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  • About the Whirlpool WTW8127LC Washer

  • What we like

  • Related content

  • What we don’t like

  • Warranty

  • Should you buy it?

Pros

  • Good cleaning

  • Built-in faucet

  • Removable agitator

Cons

  • Expensive

Folks who reminisce about the good old clean of the Speed Queen washer of their youths will appreciate the WTW8127LC robust agitation. As we see it, there's a specific consumer who wants to wash their clothes with a pole agitator—one who gets their clothes super dirty and/or prefers a tough-on-fabric, let's-beat-it-up-to-get-it-clean wash. Conversely, there's a specific consumer who prefers an impeller—because they generally like a more gentle wash and/or need more room for their laundry to move around, maybe because they run larger loads. We don't often see these two sets of needs meet.

Also, the “What to Wash / How to Wash” system, which breaks down cycle and temperature selections, makes choosing the optimal situation for whatever you're washing super easy. It's also worth noting that this control panel has the biggest print we've ever noticed on a washing machine, making it a good choice for aging eyes or people with visual impairments because it's so easy to read.

About the Whirlpool WTW8127LC Washer

A top-down view of the WTW8127LC's drum
Credit: Reviewed / Jonathan Chan

The Whirlpool WTW8127LC has a large 5.2-cu.-ft. drum.

  • Dimensions: 27.25” x 27.88” x 43.5” (W x D x H)
  • Number of Wash Cycles: 36
  • Available Finishes: Chrome Shadow, White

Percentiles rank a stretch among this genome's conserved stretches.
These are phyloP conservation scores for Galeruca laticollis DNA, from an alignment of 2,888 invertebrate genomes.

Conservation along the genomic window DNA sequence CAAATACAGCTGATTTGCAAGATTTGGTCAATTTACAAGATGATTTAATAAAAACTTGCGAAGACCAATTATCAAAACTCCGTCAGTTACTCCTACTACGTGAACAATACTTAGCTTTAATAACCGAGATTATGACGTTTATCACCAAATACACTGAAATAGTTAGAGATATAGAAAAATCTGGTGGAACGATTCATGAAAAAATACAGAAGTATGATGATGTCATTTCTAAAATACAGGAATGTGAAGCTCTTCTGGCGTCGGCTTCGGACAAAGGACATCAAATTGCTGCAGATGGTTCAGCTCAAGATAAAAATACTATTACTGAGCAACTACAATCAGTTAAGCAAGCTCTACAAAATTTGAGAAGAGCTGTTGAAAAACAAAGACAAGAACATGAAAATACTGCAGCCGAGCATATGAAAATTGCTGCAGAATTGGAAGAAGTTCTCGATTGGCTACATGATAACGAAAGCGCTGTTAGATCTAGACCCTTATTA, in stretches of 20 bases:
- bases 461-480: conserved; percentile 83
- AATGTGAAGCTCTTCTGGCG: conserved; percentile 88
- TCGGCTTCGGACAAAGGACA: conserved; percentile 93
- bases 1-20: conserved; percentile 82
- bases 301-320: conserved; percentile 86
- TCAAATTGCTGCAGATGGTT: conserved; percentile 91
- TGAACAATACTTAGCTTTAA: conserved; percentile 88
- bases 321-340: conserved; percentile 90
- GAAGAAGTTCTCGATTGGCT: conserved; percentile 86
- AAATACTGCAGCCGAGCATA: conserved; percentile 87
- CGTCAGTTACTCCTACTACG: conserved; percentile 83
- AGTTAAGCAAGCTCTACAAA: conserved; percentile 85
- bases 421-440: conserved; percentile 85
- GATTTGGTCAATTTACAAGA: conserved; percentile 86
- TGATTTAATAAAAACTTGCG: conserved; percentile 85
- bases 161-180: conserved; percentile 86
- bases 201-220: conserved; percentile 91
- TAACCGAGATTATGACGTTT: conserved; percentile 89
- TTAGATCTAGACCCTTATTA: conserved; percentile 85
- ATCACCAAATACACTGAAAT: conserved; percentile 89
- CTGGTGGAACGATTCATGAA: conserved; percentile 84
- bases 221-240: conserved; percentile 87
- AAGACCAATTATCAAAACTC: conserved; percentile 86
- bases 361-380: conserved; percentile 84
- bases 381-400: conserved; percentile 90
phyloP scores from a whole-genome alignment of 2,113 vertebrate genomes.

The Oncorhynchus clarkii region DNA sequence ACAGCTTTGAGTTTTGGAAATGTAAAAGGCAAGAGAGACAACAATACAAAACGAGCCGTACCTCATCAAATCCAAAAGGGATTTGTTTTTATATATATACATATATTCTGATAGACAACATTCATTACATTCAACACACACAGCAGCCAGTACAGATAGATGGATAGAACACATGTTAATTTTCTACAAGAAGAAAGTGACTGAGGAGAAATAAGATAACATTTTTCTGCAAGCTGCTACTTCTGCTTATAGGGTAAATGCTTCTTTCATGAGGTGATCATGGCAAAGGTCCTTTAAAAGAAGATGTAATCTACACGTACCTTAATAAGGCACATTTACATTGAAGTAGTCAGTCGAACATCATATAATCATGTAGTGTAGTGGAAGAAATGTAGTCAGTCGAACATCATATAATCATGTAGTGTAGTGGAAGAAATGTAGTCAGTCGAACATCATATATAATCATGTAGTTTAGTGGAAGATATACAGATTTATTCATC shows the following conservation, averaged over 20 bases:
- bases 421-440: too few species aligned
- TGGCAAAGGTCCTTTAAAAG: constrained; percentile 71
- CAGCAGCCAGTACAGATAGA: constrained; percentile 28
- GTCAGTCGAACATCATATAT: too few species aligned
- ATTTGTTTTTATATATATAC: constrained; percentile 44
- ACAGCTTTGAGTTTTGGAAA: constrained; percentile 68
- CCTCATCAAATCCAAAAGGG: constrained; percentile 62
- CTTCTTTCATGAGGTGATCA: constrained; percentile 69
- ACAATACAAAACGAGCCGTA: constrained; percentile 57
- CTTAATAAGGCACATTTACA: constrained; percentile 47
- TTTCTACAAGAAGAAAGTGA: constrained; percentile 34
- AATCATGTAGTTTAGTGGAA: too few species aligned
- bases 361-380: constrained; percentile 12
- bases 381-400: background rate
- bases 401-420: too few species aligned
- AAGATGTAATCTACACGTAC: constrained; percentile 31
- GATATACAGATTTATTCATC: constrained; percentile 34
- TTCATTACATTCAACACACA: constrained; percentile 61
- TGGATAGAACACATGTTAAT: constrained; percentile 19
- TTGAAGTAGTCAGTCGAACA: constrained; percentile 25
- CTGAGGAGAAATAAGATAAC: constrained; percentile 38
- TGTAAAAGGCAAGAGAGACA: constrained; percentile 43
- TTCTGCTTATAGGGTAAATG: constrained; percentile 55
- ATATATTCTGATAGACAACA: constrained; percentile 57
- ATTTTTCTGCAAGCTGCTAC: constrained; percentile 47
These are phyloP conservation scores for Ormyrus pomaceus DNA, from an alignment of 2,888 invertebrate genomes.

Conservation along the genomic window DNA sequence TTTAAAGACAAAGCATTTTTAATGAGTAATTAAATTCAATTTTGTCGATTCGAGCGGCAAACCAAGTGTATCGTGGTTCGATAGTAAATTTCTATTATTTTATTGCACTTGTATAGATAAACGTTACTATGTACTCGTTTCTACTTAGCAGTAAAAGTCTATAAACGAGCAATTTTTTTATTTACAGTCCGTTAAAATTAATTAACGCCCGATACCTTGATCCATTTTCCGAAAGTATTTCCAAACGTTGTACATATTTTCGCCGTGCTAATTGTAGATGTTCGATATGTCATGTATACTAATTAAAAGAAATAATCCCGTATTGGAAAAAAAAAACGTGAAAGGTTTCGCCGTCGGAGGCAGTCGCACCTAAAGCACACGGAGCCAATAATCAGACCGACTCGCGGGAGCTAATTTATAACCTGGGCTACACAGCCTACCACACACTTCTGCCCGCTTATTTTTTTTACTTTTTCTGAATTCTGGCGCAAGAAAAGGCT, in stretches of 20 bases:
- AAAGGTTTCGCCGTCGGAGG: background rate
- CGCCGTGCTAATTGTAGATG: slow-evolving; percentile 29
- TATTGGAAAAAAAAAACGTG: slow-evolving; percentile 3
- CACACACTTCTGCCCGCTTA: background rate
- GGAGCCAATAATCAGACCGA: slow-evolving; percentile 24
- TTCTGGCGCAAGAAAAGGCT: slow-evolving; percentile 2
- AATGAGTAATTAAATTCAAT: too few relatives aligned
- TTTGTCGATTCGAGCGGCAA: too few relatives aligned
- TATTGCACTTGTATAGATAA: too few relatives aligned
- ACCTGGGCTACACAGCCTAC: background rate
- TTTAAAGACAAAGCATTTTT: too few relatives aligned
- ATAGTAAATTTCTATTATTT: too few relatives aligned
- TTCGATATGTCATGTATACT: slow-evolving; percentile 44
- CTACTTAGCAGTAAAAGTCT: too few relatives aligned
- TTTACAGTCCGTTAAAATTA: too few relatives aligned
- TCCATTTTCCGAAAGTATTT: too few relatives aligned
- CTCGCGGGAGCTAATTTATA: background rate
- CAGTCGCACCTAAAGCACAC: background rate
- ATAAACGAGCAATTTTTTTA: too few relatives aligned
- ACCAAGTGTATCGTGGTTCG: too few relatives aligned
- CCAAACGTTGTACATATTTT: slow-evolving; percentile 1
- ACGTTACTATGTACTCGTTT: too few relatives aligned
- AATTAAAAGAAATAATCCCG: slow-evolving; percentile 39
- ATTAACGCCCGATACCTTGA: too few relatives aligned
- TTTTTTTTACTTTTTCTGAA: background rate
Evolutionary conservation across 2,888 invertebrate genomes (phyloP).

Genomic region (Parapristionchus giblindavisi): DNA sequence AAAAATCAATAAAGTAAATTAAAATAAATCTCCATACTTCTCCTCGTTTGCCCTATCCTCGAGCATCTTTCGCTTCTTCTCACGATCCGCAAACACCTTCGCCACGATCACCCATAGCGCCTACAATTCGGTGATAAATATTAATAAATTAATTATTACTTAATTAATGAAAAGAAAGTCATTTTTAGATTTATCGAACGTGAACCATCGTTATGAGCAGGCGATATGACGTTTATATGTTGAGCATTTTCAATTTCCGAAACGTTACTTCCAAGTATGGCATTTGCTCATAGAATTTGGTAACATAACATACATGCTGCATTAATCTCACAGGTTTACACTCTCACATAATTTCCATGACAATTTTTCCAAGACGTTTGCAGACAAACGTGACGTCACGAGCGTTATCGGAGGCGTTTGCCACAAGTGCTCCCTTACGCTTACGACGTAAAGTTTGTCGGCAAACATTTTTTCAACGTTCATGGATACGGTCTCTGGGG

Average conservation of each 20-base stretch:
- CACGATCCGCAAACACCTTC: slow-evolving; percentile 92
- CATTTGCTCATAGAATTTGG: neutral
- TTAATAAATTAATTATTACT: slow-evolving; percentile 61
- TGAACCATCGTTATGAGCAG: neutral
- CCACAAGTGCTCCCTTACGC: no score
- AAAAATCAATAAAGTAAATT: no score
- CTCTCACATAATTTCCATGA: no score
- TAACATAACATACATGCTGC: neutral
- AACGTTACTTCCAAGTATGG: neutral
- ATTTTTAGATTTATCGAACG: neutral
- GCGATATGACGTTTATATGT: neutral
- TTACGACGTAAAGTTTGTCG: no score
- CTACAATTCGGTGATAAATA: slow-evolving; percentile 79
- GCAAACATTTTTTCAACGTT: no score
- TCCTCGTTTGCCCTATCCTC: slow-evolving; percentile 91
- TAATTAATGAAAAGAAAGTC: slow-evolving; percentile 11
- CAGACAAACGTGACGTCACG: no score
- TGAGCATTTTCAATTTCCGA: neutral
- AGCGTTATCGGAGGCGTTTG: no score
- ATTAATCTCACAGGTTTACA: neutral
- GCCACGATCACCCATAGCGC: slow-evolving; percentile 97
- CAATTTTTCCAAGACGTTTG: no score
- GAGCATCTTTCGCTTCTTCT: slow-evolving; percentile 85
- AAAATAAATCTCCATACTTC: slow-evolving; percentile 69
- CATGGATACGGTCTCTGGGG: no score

• Capacity: 5.2 cu. ft. (agitator in) or 5.3 cu. ft. (agitator out)
  • Special Wash Options: Remote Start, Load ‘N Go, Deep Water, Extra Rinse

What we like

It’s two washers in one

The pole agitator of the WTW8127LC being removed
Credit: Reviewed / Jonathan Chan

If you need more room or want a gentler wash cycle, you can remove the agitator.

As we mentioned, the big selling point of this unique top-load Whirlpool washer is that it’s two styles of washer in one.

Out of the box, the WTW8127LC is a pole agitator. However, if you squeeze the handle atop the agitator it pops right out of the drum, leaving behind an impeller system to wash your clothes.

Agitators are an older technology that tends to do better at dealing with heavy debris because they move water and laundry around a central pole creating friction. An agitator washer’s two downsides are that it’s much rougher on clothing, and that there is a pole sticking up in the middle of the drum that takes up space.

An impeller, on the other hand, is gentler on clothing. It cleans laundry by tossing clothes and water around the drum without the obstruction of a pole. There's also generally more room in a top-loader with impellers.

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Again, we don't often see the needs of an agitator consumer and an impeller consumer meet, but here is one that we find most compelling: washing comforters, towels, and large loads of laundry. You need to make every spare cubic inch of space count. When you stuff a washer to its limits, items do not get as clean as they should.

It washes best as an agitator and decently as an impeller

Because of its two modes, the Whirlpool WTW8127LC is tough to judge and score when it comes to cleaning performance.

Overall, the WTW8127LC is one of the best pole-agitator washers that has ever graced our labs, and it’s the highest-scoring pole agitator top-loader we’ve tested to date. The agitator-in Regular/Heavy Duty cycle is impressive, removing 78% of our testing stains. The agitator-out Regular/Normal cycle did OK, removing 68% of our testing stains.

We also tested the Sanitize with Oxi cycle. It cleaned about as well as the Regular/Heavy Duty cycle, even though we added about 32 grams of OxiClean in addition to our testing detergent. In our experience, OxiClean is better as a pretreating method than as a laundry additive.

The Regular/Quick Wash was the weakest wash cycle we tested, removing 62% of our testing stains. But, we can forgive that because it clocked in at a fast 28 minutes.

The built-in pretreating station offers stain solutions

The WTW8127LC's pretreat brush cleaning a tea stain on a blanket.
Credit: Reviewed / Jonathan Chan

The WTW8127LC comes with a specialized brush that has a detergent reservoir that helps you pretreat stubborn stains.